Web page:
Friday, November 2, 2018


I've long held the belief that the Doom Patrol would translate well to "other media" - platforms beyond their four-color-paneled-paper origins. We've seen the shorts from Cartoon Network (and if you haven't you can probably find a link right here. Those were amazing. 

Even more amazing was the announcement from earlier in the year that THE Doom Patrol would be appearing on the Titans show streaming on DC Universe. All of us who normally found ourselves Waiting For Doom found another wait in our laps. 

So, the day is here. The episode - Titans Episode 4 of Season 1 titled "The Doom Patrol" - hits DC Universe today. 

Was it worth the wait? 

While I haven't been super-keen on the Titans series to this point, if I keep reminding myself that this is an Elseworlds, I find that I accept it a bit better and enjoy it a lot more. 

Whenever anyone talks about the Doom Patrol, people knee-jerk react and want to associate the Patrol with Grant Morrison, who wrote one of the most critically and commercially successful runs of the Doom Patrol since the team's introduction in My Greatest Adventure #80 in 1963. 

The Doom Patrol presented in this episode has some Morrison-like tendencies, but there is a bit more taken from across the team's storied existence. One appearance of the Patrol in particular that shades closely to the feel of this episode is The Brave and the Bold (volume 3, 2008). The Keith Giffen-scribed Doom Patrol (volume 5, 2009) is present in spirit and intent, particularly in Rita's arc in "The Doom Patrol." 

Episode writer Geoff Johns keeps the story Titan-centric, by opening the adventure with Beast Boy's origin. From there we return to present day where we find Rachel and Gar on the run. 

Rachel gets emotional about a deer, but walks off with Gar to a creepy mansion filled with creepier piano music. From there viewers get to know a bit more about Gar, his habits, his interests, and his "roommates."

The episode is a strong introduction to the Doom Patrol, as we get all of their origins in quick dialog. The not-quite-movie-level budget and the relatively quick production time don't allow us to see each origin, but we see photos, hear tales, and, in Rita Farr's case, we do actually see her past, as she winds up connecting to Rachel through the plot, as Johns would have it. 

Each of the characters is given a sliver of personality. Cliff misses things that he thinks he left behind as a human, which drives the table conversation as he asks Rachel to describe her food to him. Larry is portrayed in a light-hearted manner, serving as the culinary expert for the Patrol, preparing everything from fried chicken to T-bone steaks. Rita's story is presented as quite tragic, and in these personality bits, Rachel sees a bit of herself and a way to be helpful. 

As is the way with Niles Caulder, when he shows up, the mood shifts. By the end of the show dynamics change enough to open a door for Gar to continue on the path with Rachel, as the Doom Patrol find a new confidence that can really only be hastily claimed in the span of a television pilot.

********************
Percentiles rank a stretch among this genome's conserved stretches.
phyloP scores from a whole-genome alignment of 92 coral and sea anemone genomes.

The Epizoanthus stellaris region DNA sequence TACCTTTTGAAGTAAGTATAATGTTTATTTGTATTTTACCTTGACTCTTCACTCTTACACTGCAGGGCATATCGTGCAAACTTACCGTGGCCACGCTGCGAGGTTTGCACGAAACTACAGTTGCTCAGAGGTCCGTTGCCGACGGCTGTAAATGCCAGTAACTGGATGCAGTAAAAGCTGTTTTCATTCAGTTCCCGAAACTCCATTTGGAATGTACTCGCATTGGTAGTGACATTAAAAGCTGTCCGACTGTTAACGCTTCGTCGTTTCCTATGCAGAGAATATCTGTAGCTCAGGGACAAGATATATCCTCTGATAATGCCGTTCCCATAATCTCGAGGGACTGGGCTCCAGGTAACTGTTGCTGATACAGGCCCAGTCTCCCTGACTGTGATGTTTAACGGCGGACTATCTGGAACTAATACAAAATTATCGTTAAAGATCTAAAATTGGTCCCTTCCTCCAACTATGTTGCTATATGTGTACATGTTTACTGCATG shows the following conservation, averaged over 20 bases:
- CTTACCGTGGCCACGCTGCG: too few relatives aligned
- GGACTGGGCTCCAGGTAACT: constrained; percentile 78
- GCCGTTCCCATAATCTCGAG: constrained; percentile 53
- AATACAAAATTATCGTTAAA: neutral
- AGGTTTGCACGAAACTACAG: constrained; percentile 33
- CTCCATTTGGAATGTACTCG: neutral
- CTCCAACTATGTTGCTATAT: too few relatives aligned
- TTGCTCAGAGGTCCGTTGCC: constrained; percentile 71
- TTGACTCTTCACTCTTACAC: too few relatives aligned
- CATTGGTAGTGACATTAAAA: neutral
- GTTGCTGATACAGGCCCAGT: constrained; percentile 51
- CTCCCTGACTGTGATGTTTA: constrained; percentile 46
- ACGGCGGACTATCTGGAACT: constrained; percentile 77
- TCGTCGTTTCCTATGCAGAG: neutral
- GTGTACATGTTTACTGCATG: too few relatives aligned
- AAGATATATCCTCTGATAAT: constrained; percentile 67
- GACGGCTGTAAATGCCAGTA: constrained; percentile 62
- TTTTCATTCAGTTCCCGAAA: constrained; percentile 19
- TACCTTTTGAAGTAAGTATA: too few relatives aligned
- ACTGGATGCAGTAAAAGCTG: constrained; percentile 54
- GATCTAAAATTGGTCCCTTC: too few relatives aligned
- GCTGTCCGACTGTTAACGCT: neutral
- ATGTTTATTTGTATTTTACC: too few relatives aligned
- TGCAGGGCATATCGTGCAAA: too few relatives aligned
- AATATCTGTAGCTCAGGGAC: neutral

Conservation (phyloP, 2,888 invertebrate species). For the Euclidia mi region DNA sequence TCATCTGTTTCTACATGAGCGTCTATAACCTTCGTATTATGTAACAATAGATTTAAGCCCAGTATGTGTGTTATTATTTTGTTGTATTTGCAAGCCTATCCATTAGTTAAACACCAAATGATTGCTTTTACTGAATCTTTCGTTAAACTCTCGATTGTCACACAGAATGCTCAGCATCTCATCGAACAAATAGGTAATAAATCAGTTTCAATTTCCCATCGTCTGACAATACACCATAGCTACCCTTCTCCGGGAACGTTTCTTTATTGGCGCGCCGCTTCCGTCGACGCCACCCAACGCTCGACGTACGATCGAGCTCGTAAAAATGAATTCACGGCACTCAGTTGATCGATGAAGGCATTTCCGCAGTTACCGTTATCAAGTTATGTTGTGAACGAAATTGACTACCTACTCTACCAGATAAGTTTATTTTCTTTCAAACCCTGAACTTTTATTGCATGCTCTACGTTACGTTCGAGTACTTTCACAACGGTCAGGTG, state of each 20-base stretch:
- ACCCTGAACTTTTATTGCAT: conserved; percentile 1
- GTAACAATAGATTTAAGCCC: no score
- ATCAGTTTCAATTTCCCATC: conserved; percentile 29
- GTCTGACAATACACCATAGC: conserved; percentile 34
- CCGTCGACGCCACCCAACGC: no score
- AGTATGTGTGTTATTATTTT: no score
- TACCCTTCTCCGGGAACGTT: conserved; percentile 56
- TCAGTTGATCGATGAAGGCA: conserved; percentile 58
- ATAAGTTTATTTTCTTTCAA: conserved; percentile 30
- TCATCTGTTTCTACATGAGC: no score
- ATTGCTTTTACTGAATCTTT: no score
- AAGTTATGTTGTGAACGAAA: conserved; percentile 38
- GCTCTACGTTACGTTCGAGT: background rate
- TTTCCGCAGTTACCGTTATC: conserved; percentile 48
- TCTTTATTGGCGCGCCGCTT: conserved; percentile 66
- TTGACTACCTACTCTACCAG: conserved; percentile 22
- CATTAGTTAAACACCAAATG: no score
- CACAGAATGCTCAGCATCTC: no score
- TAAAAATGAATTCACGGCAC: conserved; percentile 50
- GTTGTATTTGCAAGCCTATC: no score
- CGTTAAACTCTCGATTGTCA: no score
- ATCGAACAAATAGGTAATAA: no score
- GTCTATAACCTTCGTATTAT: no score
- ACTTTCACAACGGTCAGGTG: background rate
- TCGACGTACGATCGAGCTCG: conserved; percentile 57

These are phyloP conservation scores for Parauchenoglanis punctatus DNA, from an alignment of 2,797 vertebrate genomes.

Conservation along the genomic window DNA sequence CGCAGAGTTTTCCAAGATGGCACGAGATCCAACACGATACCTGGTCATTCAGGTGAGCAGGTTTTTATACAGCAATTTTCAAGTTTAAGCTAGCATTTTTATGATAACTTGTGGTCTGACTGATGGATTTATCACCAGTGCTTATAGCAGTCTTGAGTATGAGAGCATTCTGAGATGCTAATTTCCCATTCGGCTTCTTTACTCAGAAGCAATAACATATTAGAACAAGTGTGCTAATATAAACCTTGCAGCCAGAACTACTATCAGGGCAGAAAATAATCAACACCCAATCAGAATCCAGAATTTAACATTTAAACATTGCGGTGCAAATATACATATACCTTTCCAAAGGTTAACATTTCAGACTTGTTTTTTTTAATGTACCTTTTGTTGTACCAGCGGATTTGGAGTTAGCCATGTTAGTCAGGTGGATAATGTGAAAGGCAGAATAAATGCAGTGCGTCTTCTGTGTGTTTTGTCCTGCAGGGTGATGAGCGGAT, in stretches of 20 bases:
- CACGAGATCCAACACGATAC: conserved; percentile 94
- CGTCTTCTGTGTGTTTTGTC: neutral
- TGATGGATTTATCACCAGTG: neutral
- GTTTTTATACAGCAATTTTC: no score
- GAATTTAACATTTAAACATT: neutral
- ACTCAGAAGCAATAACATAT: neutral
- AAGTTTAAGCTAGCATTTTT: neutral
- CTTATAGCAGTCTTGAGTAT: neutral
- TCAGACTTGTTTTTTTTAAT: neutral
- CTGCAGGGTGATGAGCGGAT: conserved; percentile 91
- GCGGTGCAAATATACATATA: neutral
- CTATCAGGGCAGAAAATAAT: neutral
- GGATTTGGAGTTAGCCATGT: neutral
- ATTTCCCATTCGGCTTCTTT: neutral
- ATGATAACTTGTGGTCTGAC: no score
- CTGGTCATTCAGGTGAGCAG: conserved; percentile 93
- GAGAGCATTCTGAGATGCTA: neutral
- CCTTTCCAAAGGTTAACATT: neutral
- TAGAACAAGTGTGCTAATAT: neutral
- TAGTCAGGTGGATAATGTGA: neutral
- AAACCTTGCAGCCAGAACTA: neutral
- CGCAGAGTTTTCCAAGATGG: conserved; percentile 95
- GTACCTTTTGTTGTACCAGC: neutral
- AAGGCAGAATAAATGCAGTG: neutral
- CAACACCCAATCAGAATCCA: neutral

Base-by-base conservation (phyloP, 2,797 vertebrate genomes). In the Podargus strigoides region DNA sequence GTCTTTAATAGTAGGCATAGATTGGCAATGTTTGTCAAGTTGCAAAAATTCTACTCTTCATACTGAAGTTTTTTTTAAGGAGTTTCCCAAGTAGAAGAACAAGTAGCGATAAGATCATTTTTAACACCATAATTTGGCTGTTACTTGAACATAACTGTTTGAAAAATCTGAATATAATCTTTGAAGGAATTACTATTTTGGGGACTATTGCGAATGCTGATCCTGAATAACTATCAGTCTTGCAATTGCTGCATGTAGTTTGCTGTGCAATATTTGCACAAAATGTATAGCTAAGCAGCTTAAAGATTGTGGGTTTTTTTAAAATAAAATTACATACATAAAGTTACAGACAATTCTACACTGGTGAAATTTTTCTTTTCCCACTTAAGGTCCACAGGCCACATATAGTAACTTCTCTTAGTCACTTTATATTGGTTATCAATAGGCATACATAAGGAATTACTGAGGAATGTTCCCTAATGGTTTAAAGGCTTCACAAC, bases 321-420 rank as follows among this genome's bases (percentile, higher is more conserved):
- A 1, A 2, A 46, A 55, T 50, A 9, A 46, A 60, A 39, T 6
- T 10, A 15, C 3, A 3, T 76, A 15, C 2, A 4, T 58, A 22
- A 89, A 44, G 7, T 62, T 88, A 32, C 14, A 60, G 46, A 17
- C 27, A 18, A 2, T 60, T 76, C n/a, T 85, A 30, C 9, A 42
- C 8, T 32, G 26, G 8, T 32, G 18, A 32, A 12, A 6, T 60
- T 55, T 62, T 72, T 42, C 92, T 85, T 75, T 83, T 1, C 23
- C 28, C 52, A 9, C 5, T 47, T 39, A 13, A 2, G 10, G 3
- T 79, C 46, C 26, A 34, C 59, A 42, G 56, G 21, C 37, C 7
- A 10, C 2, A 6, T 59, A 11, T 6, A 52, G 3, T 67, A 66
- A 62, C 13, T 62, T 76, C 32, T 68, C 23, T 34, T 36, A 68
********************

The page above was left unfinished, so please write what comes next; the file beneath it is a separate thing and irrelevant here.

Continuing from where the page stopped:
Yes, I know this isn't a pilot, per se, but it sure does move like one. We get action, tension, humor, and pathos. Origins and power displays, character quirks, and dialog go-tos all fill this episode. By the end of the show, Johns has given us a Doom Patrol with potential. Some rough-edged costumes, but character potential. 

The characters are well portrayed. Dwain Murphy's Larry Trainor and Jake Michaels' Robotman don't have the luxury of facial expression, so the two actors are forced to lean into the physicality of their characters, which both do quite believably. Robotman has more screen time, as you may expect, but never so much as to steal the show. 

Bruno Bichir plays The Chief in the pompous manner one might expect, and it fits. He condescends to Gar, and gets quite bossy all the way around. I won't spoil the outcome of this episode, but his arc takes a turn. 

April Bowlby completely makes the role of Elasti-Girl/Rita Farr her own. Bowlby has classic beauty, which plays nicely as a timeless actress slightly out of step with current reality. Her character has some of the most dynamic screen time, and Bowlby does a remarkable job of selling the range of emotions Rita brings (literally) to the table. 

As for those costumes, Negative Man's bandages could be more dynamic. He has a mouth hole, which transmits a bit more comically. Robotman's head is huge. Yes, I understand there is an actor underneath, but the rest of the costume could stand a bit more tinkering to present Cliff Steele in a more tapered manner. For each ding, however, there are positives. Robotman's LED eyes actually blink, giving the metallic marvel a dose of humanity, while Larry's sunglasses hold true to portrayals of Larry Trainor since Morrison's run. 

Gar doesn't really seem like a great fit for this team, so it's good for him that the Titans show happened along. After pitching in a couple times in this episode, though, Rachel makes a strong case for Doom Patrol membership. She's a better fit character-wise and abilities, but when the credits roll, it's clear she doesn't belong here. 

Overall, this is a wonderful introduction to the Doom Patrol. I'll definitely be back once their series launches. For now, I give this episode 4 (out of 5) stars. 

Here's the image gallery DC provided to media outlets. 

What do y'all think?
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